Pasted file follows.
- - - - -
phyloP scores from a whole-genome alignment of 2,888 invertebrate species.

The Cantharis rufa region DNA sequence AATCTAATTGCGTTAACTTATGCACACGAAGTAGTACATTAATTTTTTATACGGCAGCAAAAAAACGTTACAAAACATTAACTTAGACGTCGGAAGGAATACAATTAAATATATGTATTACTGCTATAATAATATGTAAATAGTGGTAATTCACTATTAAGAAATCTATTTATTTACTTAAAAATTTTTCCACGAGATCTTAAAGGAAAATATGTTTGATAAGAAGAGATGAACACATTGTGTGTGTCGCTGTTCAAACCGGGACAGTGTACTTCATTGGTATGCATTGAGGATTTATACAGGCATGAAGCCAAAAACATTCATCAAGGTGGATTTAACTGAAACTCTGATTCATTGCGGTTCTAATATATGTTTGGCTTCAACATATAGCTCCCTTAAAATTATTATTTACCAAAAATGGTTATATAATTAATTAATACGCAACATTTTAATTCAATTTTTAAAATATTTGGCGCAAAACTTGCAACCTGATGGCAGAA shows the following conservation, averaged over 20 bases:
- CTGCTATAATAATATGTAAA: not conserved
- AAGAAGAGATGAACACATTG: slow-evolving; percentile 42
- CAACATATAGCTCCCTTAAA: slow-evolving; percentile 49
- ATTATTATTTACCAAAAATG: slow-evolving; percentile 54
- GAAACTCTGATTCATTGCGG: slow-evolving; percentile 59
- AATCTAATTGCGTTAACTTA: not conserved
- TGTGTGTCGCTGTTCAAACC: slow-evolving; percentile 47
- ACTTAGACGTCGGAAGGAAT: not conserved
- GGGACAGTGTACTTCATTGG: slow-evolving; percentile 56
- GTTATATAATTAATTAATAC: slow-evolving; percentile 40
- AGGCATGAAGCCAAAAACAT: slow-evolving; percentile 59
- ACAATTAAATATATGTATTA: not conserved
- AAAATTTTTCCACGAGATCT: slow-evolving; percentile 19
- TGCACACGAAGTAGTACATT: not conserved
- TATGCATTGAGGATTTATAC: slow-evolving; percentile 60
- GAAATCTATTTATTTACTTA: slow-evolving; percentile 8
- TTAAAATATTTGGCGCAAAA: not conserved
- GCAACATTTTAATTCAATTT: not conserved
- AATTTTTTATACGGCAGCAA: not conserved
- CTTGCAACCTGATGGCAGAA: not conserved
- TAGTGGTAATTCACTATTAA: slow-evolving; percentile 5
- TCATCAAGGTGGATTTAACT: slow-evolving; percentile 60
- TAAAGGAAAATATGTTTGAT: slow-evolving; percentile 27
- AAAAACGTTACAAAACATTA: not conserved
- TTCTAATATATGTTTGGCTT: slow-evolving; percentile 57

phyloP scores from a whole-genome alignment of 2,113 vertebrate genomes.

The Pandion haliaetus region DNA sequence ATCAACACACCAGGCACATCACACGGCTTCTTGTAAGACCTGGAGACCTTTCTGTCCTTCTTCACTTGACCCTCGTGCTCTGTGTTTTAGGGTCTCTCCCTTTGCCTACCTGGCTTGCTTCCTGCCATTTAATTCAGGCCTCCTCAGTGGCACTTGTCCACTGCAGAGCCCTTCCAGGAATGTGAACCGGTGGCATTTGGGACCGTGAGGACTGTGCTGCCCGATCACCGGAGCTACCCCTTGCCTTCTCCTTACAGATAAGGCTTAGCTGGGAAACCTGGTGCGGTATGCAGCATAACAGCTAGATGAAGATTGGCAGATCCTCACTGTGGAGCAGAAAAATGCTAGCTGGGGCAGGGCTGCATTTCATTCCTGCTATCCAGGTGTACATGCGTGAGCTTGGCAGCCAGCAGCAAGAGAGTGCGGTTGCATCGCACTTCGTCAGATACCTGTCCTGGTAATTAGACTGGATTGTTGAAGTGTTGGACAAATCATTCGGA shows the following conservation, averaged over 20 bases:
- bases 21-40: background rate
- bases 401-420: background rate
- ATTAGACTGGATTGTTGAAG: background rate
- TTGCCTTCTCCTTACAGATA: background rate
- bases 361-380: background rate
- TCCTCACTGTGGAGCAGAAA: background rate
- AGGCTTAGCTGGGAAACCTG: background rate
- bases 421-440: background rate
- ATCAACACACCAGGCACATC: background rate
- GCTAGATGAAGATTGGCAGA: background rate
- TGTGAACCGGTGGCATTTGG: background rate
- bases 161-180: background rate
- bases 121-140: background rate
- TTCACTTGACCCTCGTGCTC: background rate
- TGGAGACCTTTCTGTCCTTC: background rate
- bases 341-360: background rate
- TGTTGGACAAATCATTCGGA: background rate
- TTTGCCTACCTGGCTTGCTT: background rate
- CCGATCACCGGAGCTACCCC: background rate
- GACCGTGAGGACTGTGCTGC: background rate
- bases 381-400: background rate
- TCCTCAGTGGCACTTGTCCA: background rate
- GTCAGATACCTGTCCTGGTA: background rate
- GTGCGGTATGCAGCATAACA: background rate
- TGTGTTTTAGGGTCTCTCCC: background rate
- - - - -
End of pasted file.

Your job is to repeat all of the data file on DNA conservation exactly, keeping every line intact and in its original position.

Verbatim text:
phyloP scores from a whole-genome alignment of 2,888 invertebrate species.

The Cantharis rufa region DNA sequence AATCTAATTGCGTTAACTTATGCACACGAAGTAGTACATTAATTTTTTATACGGCAGCAAAAAAACGTTACAAAACATTAACTTAGACGTCGGAAGGAATACAATTAAATATATGTATTACTGCTATAATAATATGTAAATAGTGGTAATTCACTATTAAGAAATCTATTTATTTACTTAAAAATTTTTCCACGAGATCTTAAAGGAAAATATGTTTGATAAGAAGAGATGAACACATTGTGTGTGTCGCTGTTCAAACCGGGACAGTGTACTTCATTGGTATGCATTGAGGATTTATACAGGCATGAAGCCAAAAACATTCATCAAGGTGGATTTAACTGAAACTCTGATTCATTGCGGTTCTAATATATGTTTGGCTTCAACATATAGCTCCCTTAAAATTATTATTTACCAAAAATGGTTATATAATTAATTAATACGCAACATTTTAATTCAATTTTTAAAATATTTGGCGCAAAACTTGCAACCTGATGGCAGAA shows the following conservation, averaged over 20 bases:
- CTGCTATAATAATATGTAAA: not conserved
- AAGAAGAGATGAACACATTG: slow-evolving; percentile 42
- CAACATATAGCTCCCTTAAA: slow-evolving; percentile 49
- ATTATTATTTACCAAAAATG: slow-evolving; percentile 54
- GAAACTCTGATTCATTGCGG: slow-evolving; percentile 59
- AATCTAATTGCGTTAACTTA: not conserved
- TGTGTGTCGCTGTTCAAACC: slow-evolving; percentile 47
- ACTTAGACGTCGGAAGGAAT: not conserved
- GGGACAGTGTACTTCATTGG: slow-evolving; percentile 56
- GTTATATAATTAATTAATAC: slow-evolving; percentile 40
- AGGCATGAAGCCAAAAACAT: slow-evolving; percentile 59
- ACAATTAAATATATGTATTA: not conserved
- AAAATTTTTCCACGAGATCT: slow-evolving; percentile 19
- TGCACACGAAGTAGTACATT: not conserved
- TATGCATTGAGGATTTATAC: slow-evolving; percentile 60
- GAAATCTATTTATTTACTTA: slow-evolving; percentile 8
- TTAAAATATTTGGCGCAAAA: not conserved
- GCAACATTTTAATTCAATTT: not conserved
- AATTTTTTATACGGCAGCAA: not conserved
- CTTGCAACCTGATGGCAGAA: not conserved
- TAGTGGTAATTCACTATTAA: slow-evolving; percentile 5
- TCATCAAGGTGGATTTAACT: slow-evolving; percentile 60
- TAAAGGAAAATATGTTTGAT: slow-evolving; percentile 27
- AAAAACGTTACAAAACATTA: not conserved
- TTCTAATATATGTTTGGCTT: slow-evolving; percentile 57

phyloP scores from a whole-genome alignment of 2,113 vertebrate genomes.

The Pandion haliaetus region DNA sequence ATCAACACACCAGGCACATCACACGGCTTCTTGTAAGACCTGGAGACCTTTCTGTCCTTCTTCACTTGACCCTCGTGCTCTGTGTTTTAGGGTCTCTCCCTTTGCCTACCTGGCTTGCTTCCTGCCATTTAATTCAGGCCTCCTCAGTGGCACTTGTCCACTGCAGAGCCCTTCCAGGAATGTGAACCGGTGGCATTTGGGACCGTGAGGACTGTGCTGCCCGATCACCGGAGCTACCCCTTGCCTTCTCCTTACAGATAAGGCTTAGCTGGGAAACCTGGTGCGGTATGCAGCATAACAGCTAGATGAAGATTGGCAGATCCTCACTGTGGAGCAGAAAAATGCTAGCTGGGGCAGGGCTGCATTTCATTCCTGCTATCCAGGTGTACATGCGTGAGCTTGGCAGCCAGCAGCAAGAGAGTGCGGTTGCATCGCACTTCGTCAGATACCTGTCCTGGTAATTAGACTGGATTGTTGAAGTGTTGGACAAATCATTCGGA shows the following conservation, averaged over 20 bases:
- bases 21-40: background rate
- bases 401-420: background rate
- ATTAGACTGGATTGTTGAAG: background rate
- TTGCCTTCTCCTTACAGATA: background rate
- bases 361-380: background rate
- TCCTCACTGTGGAGCAGAAA: background rate
- AGGCTTAGCTGGGAAACCTG: background rate
- bases 421-440: background rate
- ATCAACACACCAGGCACATC: background rate
- GCTAGATGAAGATTGGCAGA: background rate
- TGTGAACCGGTGGCATTTGG: background rate
- bases 161-180: background rate
- bases 121-140: background rate
- TTCACTTGACCCTCGTGCTC: background rate
- TGGAGACCTTTCTGTCCTTC: background rate
- bases 341-360: background rate
- TGTTGGACAAATCATTCGGA: background rate
- TTTGCCTACCTGGCTTGCTT: background rate
- CCGATCACCGGAGCTACCCC: background rate
- GACCGTGAGGACTGTGCTGC: background rate
- bases 381-400: background rate
- TCCTCAGTGGCACTTGTCCA: background rate
- GTCAGATACCTGTCCTGGTA: background rate
- GTGCGGTATGCAGCATAACA: background rate
- TGTGTTTTAGGGTCTCTCCC: background rate